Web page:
Ahead of Finance Minister Tito Mboweni's 2021 Budget Speech later this month, accounting firm Mazars says the National Treasury is unlikely to implemented significant tax hikes.
Mazars tax partner Bernard Sacks told participants in a webinar, held on February 3, that this was traditionally the time tax increases were announced, but that he did not expect significant tax changes to be announced this year, as the economy and people in general were struggling amid the impact of Covid-19 and the related lockdown.
He further said it was unlikely that any new taxes would be announced, save for potentially a vaccine tax to help cover the cost of Covid-19 vaccinations.
Sacks noted that, rather, there could perhaps be small increases in taxes at similar rates seen in the past, as well as the usual increases in sin taxes.
He said it would be wiser for government to stimulate the economy and economic growth, employment and foreign direct investment to increase tax revenue, rather than implementing new taxes or large increases in existing taxes.
Moreover, he suggested that a “bold” strategy that could be pursued would be to restructure and reduce some of the corporate tax, to encourage more corporates to set up shop in the country, which would stimulate growth and employment.
Mazars Taxation national head Mike Teuchert reiterated Sacks' view on tax hikes. He said tax rates would not be changed substantially, but rather, there would be small adjustments of certain rates.
Teuchert said increasing taxes would be done subtly, similarly to the previous two Budgets, by not making any inflation adjustments to tax tables.
He also noted that, while it might be tempting for Mboweni to put in place a one-off tax for the vaccine, this could potentially impact the economy poorly.
In terms of funding the vaccine, Mazars Tax director David French said there was precedence for implementing a one-off tax, citing the transition tax implemented at the advent of democracy.
He noted that this was simple, fairly easy to implement and effective, showing that it could work.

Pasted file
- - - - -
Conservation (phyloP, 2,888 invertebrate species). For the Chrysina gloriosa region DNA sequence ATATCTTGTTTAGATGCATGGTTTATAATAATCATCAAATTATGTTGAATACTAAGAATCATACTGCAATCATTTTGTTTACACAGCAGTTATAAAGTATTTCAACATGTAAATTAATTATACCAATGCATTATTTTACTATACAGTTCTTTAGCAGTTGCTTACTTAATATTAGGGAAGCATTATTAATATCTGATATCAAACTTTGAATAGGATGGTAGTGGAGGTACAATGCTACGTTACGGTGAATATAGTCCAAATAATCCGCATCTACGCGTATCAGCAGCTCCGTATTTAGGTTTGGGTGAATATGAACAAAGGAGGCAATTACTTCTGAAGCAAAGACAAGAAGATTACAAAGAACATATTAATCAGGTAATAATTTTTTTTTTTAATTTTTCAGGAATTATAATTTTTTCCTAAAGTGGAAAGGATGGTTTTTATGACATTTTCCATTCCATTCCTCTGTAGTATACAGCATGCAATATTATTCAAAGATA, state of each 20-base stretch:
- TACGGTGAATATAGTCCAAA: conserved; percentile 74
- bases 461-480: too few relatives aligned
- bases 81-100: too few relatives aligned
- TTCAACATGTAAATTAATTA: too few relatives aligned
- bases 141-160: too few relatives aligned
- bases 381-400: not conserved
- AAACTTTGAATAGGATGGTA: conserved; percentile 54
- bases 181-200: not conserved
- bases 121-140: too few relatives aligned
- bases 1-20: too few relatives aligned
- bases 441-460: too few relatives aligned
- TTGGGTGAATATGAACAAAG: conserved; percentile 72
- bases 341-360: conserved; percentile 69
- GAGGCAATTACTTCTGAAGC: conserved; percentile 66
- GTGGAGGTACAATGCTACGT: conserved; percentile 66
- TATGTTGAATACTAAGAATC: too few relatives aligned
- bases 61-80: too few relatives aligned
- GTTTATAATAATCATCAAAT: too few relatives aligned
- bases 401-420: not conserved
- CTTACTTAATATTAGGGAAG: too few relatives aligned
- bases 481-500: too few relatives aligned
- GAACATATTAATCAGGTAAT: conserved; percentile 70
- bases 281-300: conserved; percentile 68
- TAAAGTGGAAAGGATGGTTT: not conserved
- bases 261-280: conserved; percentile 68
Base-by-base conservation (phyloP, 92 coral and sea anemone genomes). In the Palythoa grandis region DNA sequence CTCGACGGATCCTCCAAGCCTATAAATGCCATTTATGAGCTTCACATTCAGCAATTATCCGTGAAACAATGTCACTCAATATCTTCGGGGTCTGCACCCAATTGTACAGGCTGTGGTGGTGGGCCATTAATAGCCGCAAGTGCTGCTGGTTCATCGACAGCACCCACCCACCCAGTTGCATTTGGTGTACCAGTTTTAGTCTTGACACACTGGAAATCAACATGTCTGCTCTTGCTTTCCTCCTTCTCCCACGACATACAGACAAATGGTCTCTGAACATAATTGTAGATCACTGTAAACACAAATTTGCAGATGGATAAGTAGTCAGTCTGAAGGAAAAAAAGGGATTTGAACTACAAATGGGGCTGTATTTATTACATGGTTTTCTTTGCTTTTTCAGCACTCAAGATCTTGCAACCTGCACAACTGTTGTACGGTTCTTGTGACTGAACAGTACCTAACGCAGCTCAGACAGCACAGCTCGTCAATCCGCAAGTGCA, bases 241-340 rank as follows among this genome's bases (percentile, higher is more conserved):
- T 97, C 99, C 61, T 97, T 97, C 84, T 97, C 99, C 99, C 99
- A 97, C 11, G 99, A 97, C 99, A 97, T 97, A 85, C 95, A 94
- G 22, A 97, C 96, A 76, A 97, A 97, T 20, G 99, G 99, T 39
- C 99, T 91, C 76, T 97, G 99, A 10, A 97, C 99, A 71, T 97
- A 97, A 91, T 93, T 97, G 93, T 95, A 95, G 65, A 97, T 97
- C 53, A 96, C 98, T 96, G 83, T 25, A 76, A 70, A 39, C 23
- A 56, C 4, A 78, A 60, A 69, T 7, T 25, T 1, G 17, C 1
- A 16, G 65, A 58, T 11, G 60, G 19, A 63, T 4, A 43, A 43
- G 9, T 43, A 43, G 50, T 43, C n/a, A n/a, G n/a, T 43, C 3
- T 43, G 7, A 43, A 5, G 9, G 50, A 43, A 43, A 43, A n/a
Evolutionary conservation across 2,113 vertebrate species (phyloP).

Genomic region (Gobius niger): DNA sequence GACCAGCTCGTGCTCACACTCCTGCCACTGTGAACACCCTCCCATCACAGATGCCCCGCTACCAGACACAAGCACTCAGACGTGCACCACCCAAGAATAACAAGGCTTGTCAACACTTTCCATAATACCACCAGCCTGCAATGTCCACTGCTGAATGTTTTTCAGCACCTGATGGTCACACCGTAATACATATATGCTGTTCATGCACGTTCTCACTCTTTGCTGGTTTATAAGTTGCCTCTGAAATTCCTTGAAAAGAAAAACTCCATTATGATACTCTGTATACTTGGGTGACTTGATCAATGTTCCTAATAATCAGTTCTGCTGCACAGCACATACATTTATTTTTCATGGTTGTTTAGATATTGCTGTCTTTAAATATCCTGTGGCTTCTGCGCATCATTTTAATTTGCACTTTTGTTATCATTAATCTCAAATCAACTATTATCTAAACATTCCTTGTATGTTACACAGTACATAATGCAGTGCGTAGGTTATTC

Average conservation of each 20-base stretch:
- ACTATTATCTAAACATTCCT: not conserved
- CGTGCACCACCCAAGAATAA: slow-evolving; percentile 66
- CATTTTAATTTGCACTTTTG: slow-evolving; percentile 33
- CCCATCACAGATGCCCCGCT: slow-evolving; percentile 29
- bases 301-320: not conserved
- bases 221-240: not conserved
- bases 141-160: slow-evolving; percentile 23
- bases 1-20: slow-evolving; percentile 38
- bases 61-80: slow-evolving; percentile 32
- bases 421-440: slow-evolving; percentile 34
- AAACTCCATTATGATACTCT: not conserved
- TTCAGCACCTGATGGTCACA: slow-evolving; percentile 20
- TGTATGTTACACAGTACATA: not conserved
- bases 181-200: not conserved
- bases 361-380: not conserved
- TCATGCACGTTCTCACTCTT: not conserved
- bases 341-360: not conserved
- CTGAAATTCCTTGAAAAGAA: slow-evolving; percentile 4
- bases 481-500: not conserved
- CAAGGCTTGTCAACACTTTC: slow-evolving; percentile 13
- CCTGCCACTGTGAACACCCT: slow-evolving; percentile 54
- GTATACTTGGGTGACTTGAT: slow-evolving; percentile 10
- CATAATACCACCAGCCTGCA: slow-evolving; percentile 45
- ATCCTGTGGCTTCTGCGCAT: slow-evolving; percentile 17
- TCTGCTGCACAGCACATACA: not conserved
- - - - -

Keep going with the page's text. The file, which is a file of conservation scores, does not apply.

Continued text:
Nevertheless, he said this may not necessarily be the ideal course of action.
Sacks, meanwhile, said the financial figures for vaccination were not as considerable as may be perceived.
He explained that about nine-million South Africans were part of medical aid schemes and would have the cost of their vaccinations funded through these, with the prescribed minimum benefit being amended to include vaccination against Covid-19.
Moreover, for every member that will be vaccinated, medical aid schemes might have to fund one non-member, which would cover another nine-million people.
Moreover, Sacks said the Solidarity Fund would be funding about 10% of the country’s population, which would cover about 25-million people, based on population estimates.
Therefore, government would only have to cover the rest, he said, which was about 15-million to 17-million people, to reach the required percentage to be vaccinated to achieve herd immunity.
He, therefore, advised against the implementation of a wealth or vaccine tax to cover that cost.
Meanwhile, while tax revenue would be lower than projections at the start of the 2020/21 financial year, French said December’s figures presented signs of positivity, as these showed a 6% increase year-on-year.
While still below projection, he said revenue collection was higher than the National Treasury had anticipated, "and there looks to be some buoyancy in collections for the coming few months".